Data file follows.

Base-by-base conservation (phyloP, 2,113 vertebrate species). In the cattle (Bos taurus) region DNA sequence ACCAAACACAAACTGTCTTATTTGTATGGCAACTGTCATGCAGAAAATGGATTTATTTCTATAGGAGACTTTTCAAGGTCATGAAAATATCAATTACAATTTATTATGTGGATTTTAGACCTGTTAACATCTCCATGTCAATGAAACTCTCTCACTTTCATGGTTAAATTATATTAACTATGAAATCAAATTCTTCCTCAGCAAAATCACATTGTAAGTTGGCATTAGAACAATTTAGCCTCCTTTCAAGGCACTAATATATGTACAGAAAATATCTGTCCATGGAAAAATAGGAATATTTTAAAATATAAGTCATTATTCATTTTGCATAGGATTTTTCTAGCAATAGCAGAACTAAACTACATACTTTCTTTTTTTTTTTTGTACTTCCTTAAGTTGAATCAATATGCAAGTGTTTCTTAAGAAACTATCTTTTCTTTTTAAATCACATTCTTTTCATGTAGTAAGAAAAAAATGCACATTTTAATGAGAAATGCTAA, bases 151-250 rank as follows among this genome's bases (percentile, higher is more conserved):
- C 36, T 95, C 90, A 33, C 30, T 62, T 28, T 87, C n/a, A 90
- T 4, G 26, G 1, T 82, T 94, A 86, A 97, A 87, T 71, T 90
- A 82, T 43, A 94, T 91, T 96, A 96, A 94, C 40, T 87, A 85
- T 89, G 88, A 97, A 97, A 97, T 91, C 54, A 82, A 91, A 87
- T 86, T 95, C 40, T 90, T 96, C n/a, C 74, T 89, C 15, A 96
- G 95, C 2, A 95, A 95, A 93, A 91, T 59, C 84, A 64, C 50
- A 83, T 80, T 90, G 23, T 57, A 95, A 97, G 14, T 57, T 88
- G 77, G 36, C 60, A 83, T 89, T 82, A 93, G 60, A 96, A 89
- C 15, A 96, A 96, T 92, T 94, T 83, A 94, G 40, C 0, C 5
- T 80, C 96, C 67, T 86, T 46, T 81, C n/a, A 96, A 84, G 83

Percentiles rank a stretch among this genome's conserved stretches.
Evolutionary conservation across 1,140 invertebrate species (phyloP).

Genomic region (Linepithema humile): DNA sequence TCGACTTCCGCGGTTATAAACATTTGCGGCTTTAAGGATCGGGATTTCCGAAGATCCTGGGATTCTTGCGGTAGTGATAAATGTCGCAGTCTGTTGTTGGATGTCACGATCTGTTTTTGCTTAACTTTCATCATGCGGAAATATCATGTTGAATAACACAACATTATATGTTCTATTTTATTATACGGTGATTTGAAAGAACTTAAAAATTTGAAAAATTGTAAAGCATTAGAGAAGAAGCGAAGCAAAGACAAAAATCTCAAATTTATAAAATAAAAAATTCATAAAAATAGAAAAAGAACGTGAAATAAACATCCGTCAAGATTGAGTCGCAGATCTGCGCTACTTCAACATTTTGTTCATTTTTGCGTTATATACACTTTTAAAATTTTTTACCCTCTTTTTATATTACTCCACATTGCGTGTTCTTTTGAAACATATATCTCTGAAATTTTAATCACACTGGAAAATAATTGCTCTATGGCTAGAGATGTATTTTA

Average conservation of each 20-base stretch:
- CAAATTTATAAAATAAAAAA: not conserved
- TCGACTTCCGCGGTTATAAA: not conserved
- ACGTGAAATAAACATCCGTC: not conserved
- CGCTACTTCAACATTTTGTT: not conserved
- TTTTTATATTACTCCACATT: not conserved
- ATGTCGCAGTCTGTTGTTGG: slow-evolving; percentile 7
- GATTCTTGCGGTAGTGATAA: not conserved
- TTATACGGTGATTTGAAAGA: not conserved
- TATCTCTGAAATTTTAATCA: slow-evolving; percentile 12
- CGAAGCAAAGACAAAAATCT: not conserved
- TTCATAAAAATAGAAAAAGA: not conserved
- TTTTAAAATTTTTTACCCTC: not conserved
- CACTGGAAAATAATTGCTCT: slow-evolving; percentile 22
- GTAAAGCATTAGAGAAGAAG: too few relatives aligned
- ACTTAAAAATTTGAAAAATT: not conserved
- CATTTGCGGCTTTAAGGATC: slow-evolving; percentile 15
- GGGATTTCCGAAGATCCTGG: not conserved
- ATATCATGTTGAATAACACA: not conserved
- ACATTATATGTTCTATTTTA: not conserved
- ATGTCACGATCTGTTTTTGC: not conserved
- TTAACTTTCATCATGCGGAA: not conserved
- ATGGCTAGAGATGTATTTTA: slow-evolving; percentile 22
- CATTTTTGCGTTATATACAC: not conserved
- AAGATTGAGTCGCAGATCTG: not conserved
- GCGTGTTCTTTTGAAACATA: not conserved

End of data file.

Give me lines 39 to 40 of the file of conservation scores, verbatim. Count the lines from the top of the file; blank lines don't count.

- AAGATTGAGTCGCAGATCTG: not conserved
- GCGTGTTCTTTTGAAACATA: not conserved